But, how can you not smile when you get an email from someone you don't know, recalling days you once only heard about during soap opera commercials:
March 8, 2008
We were so very, very sorry to hear of your Mother's death. It hit us all hard. I have talked with several of your Mom's friends, Karin Christiansen, Anne Van Drimmelen, Sharon Young and Vicki Leimback. Vicki is the one you first connected up with about a year ago. I wrote you these thoughts back then but wasn't sure how to get them to you, hence, the delay in sending them.
If you can get a hold of an old Bainbridge High yearbook you can look us all up and see what we looked like. (It'll be worth a few chuckles, if nothing else.) And, actually, if you don't have any annuals, let me know. My husband would be very happy if I found another home for my annuals and I would be happy to send them to you and your sister and brother.
I'm pretty sure these are with my grandfather, but I remember looking through these a thousand times when I was younger.
I have pieced together some of our thoughts of your Mom in this letter. It's written in a bit of a rambling fashion but hopefully you'll get some idea of your Mom in high school and how much we enjoyed her.
I remember your Mom calling me every night and me standing in the kitchen next to the wall phone (remember no cell phones then) and laughing with your Mom for half an hour at a time. I don't remember what we talked about but your Mom always made me laugh! We all remarked about how your Mom always had a great sense of humor.
Sharon remembers being in the same drivers ed class as your Mom. It was set up that four students and Mr. Okada went out on the practice drives. Mr. Okada's rules were that the three students sitting in the back seat had to be quiet, no talking, no laughing. But when your Mom was driving, that was impossible. Mr. Okada would comment on something your Mom was doing (probably wrong) and she would come up with some funny comment back at him leaving the three in the back seat of the car just howling!
Kind of funny - the three of us were never phone chatters until the invention of the cell phone.
Your Mom had a little pickup truck. I remember being in a car with Anne and the two of us watching your Mother in her little pickup truck just bombing through a yellow light. Evidently, she wasn't paying attention when Mr. Okada talked about not running yellow lights! :)
Um - my sister and my mom have more in common than first thought. But, I'm sure everyone would agree that her driving style never changed (Shorting out the electrical system driving through "puddles", putting the car in the ditch...when nothing was around)
Sharon said she never knew what was going to come out of your Mom's mouth but she always knew it was going to be good. Her sense of humor was more developed than one would expect out of a typical high school kid.
Your Mom always had several close friends. She wasn't in the "popular" crowd (none of us were either and I think that is for the better) but she was well liked and had lots of friends.
Anne remembered your Mother being able to "roll her eyes" when somebody said something dumb. I don't remember that but I can totally picture your Mom doing that and I can picture myself cracking up over your Mom doing it!
Ahh...so that's where we got it...the three of us are eyerollers. Some might say chronic eyerollers.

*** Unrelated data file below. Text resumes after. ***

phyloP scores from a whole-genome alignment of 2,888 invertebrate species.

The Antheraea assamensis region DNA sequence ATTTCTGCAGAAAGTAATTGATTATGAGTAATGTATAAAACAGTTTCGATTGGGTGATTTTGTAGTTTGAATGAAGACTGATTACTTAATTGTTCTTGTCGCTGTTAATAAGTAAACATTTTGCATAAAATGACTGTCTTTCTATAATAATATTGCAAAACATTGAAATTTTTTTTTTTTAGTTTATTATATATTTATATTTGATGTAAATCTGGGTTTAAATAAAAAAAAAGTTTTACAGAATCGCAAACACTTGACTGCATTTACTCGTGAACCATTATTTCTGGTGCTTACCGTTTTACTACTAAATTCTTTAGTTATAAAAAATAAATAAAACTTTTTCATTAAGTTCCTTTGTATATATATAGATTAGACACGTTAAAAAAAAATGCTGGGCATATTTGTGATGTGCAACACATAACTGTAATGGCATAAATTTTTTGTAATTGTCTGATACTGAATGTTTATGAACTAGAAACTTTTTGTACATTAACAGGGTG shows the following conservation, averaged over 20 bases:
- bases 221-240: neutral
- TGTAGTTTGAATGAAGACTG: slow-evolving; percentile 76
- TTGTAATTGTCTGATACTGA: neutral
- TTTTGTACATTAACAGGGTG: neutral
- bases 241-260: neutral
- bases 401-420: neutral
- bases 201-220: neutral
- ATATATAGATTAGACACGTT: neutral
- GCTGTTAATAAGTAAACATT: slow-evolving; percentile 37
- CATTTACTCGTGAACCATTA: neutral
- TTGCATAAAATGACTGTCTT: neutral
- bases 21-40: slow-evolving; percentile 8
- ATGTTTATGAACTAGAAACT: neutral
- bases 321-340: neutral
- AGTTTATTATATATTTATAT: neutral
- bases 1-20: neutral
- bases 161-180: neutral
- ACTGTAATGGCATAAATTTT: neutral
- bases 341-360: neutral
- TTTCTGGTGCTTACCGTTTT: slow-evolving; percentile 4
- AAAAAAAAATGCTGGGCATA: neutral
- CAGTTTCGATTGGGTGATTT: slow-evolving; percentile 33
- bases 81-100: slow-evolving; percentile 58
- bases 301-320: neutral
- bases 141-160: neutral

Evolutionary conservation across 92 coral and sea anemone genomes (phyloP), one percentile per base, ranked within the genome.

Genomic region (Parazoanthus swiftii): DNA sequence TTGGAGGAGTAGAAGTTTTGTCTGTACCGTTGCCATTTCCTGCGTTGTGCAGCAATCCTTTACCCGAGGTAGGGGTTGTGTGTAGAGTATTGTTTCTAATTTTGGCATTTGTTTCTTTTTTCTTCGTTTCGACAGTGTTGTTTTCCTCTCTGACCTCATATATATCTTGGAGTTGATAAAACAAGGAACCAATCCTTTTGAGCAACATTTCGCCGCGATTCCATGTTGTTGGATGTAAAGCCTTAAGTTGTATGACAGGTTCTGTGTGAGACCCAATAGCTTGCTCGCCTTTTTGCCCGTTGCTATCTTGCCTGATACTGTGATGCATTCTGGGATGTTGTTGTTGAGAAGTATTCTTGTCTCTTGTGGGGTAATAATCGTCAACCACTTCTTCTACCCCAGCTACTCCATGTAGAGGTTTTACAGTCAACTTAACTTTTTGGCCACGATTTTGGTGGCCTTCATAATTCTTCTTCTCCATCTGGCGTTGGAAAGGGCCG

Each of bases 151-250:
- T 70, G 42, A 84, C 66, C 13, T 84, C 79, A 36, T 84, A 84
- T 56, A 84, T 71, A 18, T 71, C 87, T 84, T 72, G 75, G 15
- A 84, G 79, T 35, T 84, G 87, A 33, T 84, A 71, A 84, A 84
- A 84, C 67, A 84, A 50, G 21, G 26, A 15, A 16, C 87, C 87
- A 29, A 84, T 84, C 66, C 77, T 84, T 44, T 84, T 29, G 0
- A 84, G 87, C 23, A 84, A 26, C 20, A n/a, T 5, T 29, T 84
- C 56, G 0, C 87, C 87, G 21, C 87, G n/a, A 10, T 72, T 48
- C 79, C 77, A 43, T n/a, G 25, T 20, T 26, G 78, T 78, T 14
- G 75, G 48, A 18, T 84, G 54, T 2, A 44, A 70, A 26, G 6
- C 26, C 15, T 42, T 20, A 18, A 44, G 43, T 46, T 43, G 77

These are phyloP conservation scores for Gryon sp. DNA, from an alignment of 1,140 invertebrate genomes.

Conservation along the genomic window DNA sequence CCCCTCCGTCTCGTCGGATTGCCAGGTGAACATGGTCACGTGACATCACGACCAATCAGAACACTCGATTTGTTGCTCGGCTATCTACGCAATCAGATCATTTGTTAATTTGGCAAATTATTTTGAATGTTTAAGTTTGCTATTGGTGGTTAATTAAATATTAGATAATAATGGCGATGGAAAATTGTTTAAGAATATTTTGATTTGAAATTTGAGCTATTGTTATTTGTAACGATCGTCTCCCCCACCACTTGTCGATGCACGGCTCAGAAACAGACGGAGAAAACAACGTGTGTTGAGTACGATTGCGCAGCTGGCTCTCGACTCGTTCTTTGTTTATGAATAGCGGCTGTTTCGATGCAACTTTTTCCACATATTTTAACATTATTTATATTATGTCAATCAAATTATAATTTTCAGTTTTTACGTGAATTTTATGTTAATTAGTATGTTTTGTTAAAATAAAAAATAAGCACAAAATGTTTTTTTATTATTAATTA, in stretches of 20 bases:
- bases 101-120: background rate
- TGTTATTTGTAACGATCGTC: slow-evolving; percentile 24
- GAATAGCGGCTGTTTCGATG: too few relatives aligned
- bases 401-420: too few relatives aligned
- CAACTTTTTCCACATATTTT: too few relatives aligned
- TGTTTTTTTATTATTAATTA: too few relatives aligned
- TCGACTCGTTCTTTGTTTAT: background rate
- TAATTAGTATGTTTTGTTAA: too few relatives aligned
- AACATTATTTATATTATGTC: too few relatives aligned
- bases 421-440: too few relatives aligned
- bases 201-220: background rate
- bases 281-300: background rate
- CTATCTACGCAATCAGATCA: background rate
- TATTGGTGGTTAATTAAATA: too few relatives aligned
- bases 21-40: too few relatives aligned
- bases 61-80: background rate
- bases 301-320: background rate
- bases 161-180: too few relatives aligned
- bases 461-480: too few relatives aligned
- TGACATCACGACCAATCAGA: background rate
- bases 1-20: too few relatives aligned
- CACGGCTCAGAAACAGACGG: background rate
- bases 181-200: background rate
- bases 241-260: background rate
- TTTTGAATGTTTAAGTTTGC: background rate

Your Mom had thick curly hair that didn't do what she wanted it to do. We were in high school during the smooth page boy hairstyle era. And she wore wool plaid Bermuda shorts and knee socks and saddle shoes. If you can imagine, most of us wore knee high socks and saddle shoes. I got a new pair of saddle shoes at the beginning of every school year.
I got the thick curly hair, Trudi has thinner curly hair, and Tyler got Grandpa's gene's. Mom used to tell me about her attempts to use the iron on her hair, of course I rolled my eyes. The 1980's curly bob was good for her. :-)
Karin remembers your Mom and Karin being on the debate team one year. The topic was "Should the United States unilaterally intervene/interfere in another county's affairs without that country's consent?" Of course they were talking about the Vietnam War then but isn't that a timely topic even 30 years later?
Evidently, Karin thought that she and Connie had an airtight case and Karin was sure they would win. Karin, with her iron clad arguments, gave your Mom "talking points." I am sorry to report that Karin and your Mom lost the debate. I don't even know what side of the debate they were on. And, I don't know whether it was Karin's talking points that brought them down. Karin would only say that neither she nor Connie were born debaters; that debaters had to be able to think spontaneously on their feet. It was quite a blow to Karin. My guess is that your Mother was able to move on from the loss a bit better than Karin did.
Karin said that "Connie was not afraid to be who she was - even at age 15." And we loved her for it.
That's true - she was not afraid to be who she was. She passed that fearlessness down to the three of us, and probably onto so many of the people she knew.
Sharon commented on your Mothers' bubbly personality, her love of life and that she loved to laugh. And we all laughed with her. What a wonderful gift she gave all of us!
You and your sister and your brother each have a part of your Mother in you. How wonderful that your sister has your Mother's poetry "gene" and you have her wonderful personality! I know your Mom would be so proud of all three of you!
What a great letter!